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Article

Investigating the Benefits of Vector-Based GNSS Receivers for Autonomous Vehicles under Challenging Navigation Environments

1
Department of Electrical and Computer Engineering, Royal Military College of Canada, Kingston, ON K7K 7B4, Canada
2
Department of Engineering Mathematics and Physics, Cairo University, Cairo 12613, Egypt
3
Department of Electronics and Communications, Arab Academy for Science, Technology and Maritime Transport, P.O. Box 1029, Alexandria, Egypt
4
School of Computing, Queen’s University, Kingston, ON K7L 2N8, Canada
*
Author to whom correspondence should be addressed.
Signals 2020, 1(2), 121-137; https://doi.org/10.3390/signals1020007
Received: 15 September 2020 / Revised: 24 September 2020 / Accepted: 28 September 2020 / Published: 1 October 2020

Abstract

:
There is a growing demand for robust and accurate positioning information for various applications, including the self-driving car industry. Such applications rely mainly on the Global Navigation Satellite System (GNSS), including the Global Positioning System (GPS). However, GPS positioning accuracy relies on several factors, such as satellite geometry, receiver architecture, and navigation environment, to name a few. In urban canyons in which there is a significant probability of signal blockage of one or more satellites and/or interference, the positioning accuracy of scalar-based GPS receivers drastically deteriorates. On the other hand, vector-based GPS receivers exhibit some immunity to momentary outages and interference. Therefore, it is becoming necessary to consider vector-based GPS receivers for several applications, especially safety-critical applications, including next-generation navigation technologies for autonomous vehicles. This paper investigates a vector-based receiver’s performance and compares it to its scalar counterpart in signal degraded conditions. The realistic simulation experiments in this paper are conducted on GPS L1 C/A signals generated using the SpirentTM simulation system to create a fully controlled environment to examine and validate the performance. The results show that the vector tracking system outperforms the scalar tracking in terms of position and velocity estimation accuracy in signal-degraded environments.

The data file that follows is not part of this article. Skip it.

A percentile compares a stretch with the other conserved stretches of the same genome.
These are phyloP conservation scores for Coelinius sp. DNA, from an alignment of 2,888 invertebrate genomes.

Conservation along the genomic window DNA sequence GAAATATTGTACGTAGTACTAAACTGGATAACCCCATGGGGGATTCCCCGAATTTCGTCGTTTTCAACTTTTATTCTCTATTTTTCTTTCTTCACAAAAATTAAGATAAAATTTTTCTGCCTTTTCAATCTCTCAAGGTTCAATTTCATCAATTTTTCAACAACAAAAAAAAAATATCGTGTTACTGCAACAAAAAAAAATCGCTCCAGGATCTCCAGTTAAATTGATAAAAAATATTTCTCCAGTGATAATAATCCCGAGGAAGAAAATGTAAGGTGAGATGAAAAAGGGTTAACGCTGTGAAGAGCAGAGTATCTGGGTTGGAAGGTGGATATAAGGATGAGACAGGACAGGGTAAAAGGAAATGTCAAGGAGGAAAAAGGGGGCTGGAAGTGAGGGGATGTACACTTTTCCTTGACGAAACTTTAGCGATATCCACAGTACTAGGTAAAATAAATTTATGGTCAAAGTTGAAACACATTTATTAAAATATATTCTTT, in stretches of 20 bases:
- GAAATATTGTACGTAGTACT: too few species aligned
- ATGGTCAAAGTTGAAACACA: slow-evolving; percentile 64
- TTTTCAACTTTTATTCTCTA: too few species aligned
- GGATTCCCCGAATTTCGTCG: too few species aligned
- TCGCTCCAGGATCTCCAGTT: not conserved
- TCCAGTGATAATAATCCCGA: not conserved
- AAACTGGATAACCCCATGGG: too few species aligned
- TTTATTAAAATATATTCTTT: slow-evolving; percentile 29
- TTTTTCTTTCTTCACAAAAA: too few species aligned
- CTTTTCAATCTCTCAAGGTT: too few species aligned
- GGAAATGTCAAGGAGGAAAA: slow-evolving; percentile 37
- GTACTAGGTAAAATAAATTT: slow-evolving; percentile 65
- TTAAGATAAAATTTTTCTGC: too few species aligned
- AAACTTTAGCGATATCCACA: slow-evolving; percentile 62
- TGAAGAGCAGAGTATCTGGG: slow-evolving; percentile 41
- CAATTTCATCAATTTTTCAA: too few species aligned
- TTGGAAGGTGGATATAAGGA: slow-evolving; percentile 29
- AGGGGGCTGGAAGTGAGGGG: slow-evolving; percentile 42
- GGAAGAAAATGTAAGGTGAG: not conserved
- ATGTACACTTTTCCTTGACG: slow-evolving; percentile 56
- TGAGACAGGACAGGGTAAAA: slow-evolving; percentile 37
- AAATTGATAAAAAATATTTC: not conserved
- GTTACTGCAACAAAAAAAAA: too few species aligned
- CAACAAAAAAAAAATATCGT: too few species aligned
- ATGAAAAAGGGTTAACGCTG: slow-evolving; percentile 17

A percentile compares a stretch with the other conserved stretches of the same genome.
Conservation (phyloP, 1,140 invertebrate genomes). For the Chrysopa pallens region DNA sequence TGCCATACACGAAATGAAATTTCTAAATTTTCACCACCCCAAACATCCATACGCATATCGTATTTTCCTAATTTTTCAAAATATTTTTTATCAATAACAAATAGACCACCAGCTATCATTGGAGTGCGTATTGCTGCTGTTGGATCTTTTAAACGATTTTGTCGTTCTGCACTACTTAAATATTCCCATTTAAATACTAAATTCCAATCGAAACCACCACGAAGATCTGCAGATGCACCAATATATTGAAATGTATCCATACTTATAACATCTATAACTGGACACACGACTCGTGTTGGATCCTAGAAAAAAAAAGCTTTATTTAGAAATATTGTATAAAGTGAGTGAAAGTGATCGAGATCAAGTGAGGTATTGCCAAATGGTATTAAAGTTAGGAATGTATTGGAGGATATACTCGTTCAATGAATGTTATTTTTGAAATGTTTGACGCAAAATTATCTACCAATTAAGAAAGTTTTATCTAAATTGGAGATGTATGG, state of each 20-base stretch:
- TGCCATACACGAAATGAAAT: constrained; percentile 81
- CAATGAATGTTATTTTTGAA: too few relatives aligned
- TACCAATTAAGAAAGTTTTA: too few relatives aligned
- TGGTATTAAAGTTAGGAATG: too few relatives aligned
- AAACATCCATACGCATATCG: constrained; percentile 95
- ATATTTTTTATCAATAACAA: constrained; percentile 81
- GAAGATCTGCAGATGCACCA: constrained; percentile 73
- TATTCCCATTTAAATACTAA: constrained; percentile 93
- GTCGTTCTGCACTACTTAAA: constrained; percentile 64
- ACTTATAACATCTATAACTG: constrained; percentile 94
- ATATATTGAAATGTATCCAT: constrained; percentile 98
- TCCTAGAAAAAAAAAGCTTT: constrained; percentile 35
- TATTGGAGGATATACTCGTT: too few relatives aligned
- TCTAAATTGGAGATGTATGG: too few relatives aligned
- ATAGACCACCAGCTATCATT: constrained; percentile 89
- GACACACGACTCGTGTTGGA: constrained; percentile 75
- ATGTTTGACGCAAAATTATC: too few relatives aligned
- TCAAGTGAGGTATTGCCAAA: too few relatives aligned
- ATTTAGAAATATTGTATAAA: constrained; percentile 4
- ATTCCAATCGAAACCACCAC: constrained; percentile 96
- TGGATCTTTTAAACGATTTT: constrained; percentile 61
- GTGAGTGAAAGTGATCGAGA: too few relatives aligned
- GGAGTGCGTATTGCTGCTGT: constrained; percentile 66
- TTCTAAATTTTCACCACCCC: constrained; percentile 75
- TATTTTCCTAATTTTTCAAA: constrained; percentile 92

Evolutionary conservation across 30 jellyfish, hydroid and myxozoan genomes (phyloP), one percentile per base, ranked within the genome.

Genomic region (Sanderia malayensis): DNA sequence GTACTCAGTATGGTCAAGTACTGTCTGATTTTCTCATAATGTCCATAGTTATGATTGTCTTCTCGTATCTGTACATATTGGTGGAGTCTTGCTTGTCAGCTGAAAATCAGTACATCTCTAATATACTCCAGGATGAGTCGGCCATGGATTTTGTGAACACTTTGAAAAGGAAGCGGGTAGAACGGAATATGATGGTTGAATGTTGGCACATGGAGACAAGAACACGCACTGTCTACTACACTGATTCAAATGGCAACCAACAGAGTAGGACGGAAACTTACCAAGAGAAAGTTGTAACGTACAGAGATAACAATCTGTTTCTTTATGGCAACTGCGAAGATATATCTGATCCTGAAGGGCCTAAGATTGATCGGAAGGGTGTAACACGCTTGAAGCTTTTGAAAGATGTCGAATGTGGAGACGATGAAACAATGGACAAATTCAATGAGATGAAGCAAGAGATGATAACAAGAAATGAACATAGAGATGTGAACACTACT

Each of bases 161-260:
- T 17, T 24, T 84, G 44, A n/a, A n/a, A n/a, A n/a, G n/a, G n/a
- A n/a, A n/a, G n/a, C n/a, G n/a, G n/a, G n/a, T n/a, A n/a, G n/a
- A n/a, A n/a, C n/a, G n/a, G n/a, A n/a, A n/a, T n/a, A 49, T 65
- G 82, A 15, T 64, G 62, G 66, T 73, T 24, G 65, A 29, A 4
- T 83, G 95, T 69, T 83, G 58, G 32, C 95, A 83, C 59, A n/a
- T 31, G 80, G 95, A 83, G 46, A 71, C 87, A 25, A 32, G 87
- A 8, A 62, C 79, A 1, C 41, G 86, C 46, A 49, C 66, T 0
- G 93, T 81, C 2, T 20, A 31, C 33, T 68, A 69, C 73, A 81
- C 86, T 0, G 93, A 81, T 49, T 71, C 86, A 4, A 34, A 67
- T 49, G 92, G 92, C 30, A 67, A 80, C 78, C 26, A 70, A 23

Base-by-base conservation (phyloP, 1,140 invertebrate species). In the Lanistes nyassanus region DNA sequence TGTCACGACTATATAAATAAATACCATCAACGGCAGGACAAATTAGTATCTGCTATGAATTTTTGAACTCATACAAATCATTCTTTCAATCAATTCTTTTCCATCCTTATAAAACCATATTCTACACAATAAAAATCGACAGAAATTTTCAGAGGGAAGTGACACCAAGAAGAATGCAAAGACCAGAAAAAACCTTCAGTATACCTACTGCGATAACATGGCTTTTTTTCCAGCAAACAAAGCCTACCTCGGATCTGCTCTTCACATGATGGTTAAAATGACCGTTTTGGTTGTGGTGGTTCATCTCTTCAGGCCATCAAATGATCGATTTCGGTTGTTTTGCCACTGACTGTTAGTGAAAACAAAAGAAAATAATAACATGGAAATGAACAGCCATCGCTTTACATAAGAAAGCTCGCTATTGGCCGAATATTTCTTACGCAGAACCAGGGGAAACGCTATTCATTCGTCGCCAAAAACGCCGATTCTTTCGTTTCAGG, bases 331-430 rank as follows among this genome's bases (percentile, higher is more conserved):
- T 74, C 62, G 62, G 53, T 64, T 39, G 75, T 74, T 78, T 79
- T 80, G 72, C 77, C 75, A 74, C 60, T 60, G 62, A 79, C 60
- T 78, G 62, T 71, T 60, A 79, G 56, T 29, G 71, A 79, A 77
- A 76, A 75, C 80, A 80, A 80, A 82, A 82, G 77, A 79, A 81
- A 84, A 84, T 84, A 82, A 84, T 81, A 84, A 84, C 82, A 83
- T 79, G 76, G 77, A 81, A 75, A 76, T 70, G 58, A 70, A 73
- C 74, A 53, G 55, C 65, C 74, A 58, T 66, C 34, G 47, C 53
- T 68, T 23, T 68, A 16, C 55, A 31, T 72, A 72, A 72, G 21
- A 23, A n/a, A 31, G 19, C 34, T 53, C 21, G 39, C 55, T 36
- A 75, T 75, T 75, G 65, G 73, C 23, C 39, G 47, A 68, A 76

1. Introduction

Satellite-based positioning has gained a lot of attention due to its integration into many aspects of our daily activities. The Global Positioning System (GPS) has become a crucial part of numerous devices and applications, such as routing, vehicular Internet of Things (IoT), rescue and emergency services and future self-driving. One of the most well-known emerging applications nowadays that rely mainly on GPS is the autonomous vehicles in which there is a pivotal need for accurate and undisturbed navigation solutions. In such applications, a failure of the positioning service will potentially result in serious safety issues. Furthermore, countless current applications rely mainly on GPS such as intelligent transportation, tracking people, devices, pets and nearby area searching such as museums, oil stations, hospitals and restaurants. The widespread use and popularity of applications that demand GPS have led to the need for reliable, uninterrupted and accurate positioning and navigation services, which was the primary motivation for this research. Additionally, the flexibility associated with software receivers’ use compared to hardware receivers was another stimulus for the research in this paper.
GPS signals are received by receiver antennae below the noise floor, which makes them highly susceptible to in-band intentional, unintentional and malicious interference, even with the fact that GPS signals employ the direct sequence spread spectrum (DSSS) modulation technique, which gives them inherent robustness to interference signals. Jamming is considered one of the significant threats to users of GPS services [1,2] because it can severely affect the GPS receiver, causing unreliable and erroneous navigation solutions, and a loss of integrity and availability of satellite signals. In some cases, jammers could cause the receiver to undergo a complete outage. Moreover, high-power jammers can hinder the usage of GPS over a large area in the vicinity of the jammer [3,4].